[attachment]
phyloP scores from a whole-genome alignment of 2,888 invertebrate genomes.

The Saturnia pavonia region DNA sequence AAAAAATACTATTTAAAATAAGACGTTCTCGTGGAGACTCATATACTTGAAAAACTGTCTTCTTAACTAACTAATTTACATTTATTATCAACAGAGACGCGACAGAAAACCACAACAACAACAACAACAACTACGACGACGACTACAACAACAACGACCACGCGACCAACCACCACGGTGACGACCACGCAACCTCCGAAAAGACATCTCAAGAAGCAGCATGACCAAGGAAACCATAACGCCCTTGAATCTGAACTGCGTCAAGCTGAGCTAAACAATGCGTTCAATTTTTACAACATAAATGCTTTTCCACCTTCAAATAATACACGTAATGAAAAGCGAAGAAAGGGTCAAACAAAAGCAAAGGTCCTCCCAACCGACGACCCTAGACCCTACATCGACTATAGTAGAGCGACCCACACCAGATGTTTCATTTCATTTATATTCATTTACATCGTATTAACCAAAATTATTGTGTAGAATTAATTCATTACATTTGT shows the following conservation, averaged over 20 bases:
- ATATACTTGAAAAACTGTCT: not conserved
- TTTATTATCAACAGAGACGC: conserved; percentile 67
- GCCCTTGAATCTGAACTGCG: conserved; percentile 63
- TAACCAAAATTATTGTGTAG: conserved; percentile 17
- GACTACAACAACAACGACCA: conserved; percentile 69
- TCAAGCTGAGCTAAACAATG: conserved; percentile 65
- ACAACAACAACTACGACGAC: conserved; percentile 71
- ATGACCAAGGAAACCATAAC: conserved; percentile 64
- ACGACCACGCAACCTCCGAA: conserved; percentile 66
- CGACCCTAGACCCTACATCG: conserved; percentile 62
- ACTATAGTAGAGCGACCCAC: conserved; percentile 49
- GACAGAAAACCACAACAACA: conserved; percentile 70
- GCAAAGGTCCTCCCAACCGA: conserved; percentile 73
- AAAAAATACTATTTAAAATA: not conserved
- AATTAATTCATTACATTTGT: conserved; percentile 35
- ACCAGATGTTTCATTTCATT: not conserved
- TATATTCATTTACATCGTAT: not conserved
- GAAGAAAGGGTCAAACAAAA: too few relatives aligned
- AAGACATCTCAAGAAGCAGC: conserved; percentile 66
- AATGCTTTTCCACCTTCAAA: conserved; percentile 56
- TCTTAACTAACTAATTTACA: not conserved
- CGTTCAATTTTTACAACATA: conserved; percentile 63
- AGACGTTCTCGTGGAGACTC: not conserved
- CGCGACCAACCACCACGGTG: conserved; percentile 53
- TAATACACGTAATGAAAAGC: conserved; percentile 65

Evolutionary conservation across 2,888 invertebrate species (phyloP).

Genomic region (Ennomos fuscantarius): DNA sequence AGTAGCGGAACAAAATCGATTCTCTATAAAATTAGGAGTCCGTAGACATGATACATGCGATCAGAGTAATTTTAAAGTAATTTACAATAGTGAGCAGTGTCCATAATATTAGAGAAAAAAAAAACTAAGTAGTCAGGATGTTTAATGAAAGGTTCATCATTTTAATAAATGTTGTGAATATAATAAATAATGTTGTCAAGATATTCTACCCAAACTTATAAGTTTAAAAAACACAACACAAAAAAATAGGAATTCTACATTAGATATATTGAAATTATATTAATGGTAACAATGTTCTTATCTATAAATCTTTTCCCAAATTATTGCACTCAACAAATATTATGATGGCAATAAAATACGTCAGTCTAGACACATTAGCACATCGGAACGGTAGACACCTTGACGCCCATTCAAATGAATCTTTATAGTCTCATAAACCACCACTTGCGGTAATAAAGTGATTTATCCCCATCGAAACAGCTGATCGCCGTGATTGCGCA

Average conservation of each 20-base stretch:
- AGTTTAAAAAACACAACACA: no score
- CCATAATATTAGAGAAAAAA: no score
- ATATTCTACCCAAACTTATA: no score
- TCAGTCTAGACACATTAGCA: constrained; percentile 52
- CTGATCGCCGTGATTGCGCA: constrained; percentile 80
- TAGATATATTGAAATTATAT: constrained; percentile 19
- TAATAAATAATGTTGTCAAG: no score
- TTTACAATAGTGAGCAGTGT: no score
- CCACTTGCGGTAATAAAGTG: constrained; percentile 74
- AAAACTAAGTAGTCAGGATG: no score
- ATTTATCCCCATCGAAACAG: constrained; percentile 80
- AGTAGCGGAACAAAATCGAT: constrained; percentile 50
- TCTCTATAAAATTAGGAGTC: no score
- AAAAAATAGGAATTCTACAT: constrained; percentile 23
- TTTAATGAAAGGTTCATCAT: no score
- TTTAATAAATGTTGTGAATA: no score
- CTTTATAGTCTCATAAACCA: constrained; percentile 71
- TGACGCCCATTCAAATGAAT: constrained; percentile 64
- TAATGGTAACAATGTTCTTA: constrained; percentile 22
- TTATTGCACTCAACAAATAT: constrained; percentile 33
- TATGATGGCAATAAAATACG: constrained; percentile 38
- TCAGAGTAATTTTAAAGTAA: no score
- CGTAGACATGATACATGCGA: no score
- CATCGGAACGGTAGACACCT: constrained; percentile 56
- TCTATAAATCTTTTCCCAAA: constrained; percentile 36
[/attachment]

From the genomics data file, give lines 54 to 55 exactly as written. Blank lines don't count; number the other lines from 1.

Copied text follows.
- CATCGGAACGGTAGACACCT: constrained; percentile 56
- TCTATAAATCTTTTCCCAAA: constrained; percentile 36